For as much derision as Universal has received in the past, they're quietly edging their way up the Blu-ray ladder both in terms of quality and customer satisfaction. Not only have they ported over the extras from an already loaded HD DVD, but they've also included the remaining extras from the standard definition three-disc disc Collector's Edition (basically, everything that the UK consumer got) and put it all onto a BD-50, making for a true "Ultimate Edition."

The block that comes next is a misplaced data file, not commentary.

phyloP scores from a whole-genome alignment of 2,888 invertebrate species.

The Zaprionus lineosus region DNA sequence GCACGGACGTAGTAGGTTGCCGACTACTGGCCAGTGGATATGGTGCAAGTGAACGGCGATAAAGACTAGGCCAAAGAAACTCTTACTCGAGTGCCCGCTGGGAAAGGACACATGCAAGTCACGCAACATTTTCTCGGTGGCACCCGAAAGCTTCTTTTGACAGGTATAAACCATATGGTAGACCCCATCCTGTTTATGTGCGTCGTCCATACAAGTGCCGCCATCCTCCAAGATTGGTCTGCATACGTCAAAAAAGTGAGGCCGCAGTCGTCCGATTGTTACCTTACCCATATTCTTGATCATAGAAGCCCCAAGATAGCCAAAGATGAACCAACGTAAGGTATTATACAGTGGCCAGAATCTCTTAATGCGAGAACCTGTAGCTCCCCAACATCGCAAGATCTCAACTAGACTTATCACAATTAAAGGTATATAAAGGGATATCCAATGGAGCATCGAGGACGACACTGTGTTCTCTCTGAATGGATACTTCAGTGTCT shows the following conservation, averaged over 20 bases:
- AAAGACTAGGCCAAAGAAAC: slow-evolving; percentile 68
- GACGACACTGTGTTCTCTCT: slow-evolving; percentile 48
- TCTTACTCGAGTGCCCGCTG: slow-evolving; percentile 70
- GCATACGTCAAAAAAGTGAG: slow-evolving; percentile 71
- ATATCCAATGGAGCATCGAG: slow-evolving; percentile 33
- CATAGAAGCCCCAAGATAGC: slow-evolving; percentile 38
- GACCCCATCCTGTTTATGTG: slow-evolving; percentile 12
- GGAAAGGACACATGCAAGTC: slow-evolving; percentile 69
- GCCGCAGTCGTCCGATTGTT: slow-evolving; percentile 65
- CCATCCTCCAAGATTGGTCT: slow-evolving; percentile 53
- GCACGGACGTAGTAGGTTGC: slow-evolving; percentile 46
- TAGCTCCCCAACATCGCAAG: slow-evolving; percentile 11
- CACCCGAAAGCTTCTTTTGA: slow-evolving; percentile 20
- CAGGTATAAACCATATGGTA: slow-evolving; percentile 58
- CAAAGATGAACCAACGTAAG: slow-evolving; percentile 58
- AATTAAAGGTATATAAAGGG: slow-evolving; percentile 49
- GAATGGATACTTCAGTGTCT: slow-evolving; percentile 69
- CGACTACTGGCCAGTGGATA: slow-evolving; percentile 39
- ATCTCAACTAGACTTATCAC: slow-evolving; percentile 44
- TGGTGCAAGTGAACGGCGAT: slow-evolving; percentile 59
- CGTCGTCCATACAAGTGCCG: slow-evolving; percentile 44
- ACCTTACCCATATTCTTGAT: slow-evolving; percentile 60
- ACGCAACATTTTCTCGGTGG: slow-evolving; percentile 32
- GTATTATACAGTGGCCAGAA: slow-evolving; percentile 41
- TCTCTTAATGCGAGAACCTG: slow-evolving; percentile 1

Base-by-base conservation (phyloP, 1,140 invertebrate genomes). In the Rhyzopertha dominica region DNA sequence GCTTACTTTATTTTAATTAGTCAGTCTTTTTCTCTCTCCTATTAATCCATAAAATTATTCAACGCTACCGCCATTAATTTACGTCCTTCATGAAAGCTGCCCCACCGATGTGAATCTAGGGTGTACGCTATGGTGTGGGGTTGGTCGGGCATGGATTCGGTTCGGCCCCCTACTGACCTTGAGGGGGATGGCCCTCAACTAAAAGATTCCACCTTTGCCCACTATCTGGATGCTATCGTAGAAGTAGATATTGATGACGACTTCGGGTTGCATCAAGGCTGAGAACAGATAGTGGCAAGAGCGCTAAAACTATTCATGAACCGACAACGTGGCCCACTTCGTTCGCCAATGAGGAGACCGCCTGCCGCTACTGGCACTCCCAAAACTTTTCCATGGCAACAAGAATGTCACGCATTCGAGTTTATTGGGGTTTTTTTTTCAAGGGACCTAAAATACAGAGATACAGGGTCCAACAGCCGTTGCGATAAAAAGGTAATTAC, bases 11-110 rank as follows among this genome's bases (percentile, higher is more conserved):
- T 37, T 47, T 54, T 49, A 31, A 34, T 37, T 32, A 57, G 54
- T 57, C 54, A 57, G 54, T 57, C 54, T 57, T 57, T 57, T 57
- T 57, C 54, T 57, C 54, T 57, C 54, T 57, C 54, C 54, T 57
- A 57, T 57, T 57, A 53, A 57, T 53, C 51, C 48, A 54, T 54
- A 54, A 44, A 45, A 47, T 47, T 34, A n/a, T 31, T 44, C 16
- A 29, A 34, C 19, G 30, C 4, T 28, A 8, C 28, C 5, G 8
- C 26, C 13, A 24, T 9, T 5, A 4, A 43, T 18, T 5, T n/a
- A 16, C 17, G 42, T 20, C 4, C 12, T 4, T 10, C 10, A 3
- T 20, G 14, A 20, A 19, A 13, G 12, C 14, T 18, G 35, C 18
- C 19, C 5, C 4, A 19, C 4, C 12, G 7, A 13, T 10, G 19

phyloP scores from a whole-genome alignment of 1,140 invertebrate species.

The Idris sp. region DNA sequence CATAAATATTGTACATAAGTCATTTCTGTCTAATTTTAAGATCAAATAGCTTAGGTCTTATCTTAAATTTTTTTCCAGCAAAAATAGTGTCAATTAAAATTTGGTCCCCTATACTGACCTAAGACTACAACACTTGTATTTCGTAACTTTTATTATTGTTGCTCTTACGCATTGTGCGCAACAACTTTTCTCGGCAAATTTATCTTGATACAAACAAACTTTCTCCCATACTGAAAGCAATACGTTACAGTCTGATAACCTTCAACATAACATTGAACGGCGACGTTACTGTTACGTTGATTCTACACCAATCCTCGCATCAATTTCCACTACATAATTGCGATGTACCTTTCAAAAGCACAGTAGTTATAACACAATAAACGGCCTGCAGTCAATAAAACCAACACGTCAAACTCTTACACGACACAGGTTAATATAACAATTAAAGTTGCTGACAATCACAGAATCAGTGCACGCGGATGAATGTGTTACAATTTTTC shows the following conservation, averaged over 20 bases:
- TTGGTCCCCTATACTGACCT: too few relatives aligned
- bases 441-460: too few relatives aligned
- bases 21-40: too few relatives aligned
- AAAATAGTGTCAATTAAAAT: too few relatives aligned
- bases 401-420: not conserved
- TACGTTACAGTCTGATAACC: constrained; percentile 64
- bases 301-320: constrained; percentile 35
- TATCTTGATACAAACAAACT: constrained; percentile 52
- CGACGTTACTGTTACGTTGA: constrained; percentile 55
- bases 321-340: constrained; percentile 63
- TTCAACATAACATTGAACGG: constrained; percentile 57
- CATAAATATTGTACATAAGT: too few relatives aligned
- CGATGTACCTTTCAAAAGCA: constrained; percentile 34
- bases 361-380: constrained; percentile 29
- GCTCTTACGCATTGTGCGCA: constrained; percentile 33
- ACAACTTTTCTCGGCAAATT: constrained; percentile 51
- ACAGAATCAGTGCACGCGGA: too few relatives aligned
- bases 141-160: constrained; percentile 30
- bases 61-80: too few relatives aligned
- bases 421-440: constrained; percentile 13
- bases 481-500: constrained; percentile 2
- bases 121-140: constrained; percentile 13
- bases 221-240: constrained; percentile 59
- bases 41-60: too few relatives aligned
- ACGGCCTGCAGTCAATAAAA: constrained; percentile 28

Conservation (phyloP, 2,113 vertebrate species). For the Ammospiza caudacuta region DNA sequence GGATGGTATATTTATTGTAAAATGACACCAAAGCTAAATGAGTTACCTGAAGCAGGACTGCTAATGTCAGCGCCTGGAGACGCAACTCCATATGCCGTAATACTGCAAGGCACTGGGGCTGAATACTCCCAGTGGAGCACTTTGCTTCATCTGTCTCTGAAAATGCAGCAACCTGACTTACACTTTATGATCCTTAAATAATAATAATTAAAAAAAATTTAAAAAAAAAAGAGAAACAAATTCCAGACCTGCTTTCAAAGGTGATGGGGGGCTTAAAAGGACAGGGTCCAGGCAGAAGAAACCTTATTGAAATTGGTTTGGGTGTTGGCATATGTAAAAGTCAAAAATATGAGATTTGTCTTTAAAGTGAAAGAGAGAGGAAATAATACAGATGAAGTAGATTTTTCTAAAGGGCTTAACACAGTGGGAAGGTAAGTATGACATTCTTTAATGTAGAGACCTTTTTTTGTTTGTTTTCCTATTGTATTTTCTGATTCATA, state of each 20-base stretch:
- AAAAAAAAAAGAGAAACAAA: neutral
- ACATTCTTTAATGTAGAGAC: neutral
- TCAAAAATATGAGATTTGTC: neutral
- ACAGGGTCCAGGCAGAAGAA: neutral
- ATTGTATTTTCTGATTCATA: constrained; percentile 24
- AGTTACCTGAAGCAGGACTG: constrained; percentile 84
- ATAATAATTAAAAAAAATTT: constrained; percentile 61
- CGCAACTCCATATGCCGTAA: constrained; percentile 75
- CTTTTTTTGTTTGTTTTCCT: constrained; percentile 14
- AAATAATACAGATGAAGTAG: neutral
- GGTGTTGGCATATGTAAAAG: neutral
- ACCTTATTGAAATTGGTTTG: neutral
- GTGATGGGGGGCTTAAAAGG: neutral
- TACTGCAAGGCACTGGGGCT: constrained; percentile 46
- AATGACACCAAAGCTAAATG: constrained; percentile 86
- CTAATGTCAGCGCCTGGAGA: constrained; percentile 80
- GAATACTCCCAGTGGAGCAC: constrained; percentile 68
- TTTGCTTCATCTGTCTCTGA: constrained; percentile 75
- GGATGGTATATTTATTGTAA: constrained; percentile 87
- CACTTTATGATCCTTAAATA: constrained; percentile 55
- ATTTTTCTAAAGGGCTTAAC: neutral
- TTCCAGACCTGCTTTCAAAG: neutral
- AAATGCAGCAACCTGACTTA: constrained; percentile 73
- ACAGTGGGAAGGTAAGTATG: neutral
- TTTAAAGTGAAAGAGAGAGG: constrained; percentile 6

First off, let's start with the commentaries, of which there are no less than FIVE. The tracks with Pegg/Wright and the Pegg/Frost/supporting cast of "officers," including Broadbent, are substantial, well-informed and required listening for fans. A third with Dalton, Woodward and other Sandford "citizens" is a little bit dull and without any real substance, but the participants get along well and show some life here and there. A fourth with technical advisors/real police officers Andy Leafe and Nick Eklund is like the Sandford actors' commentary, but without the personality. The new and fifth commentary is with Wright and Quentin Tarantino and, as you'd expect from QT, he's a lively participant. He covers how he managed to drop into this appearance and how the film closely resembles a similar, but underappreciated movie, the Clint Eastwood film The Rookie. And while Wright fills in whatever space is there with production stories or information, Tarantino discusses his films as well, not to mention the shared admiration they have for many of the established British actors that appear on screen during the feature. It's a fun and busy track, even if not a lot of valuable things are discussed, it's still fun. A whole mess of deleted scenes follow (22, 20:37), which are mainly extended takes that give you a fuller appreciation for a joke coming full circle. They include an optional commentary from Wright. The outtake reel (10:22) is slightly long but hilarious.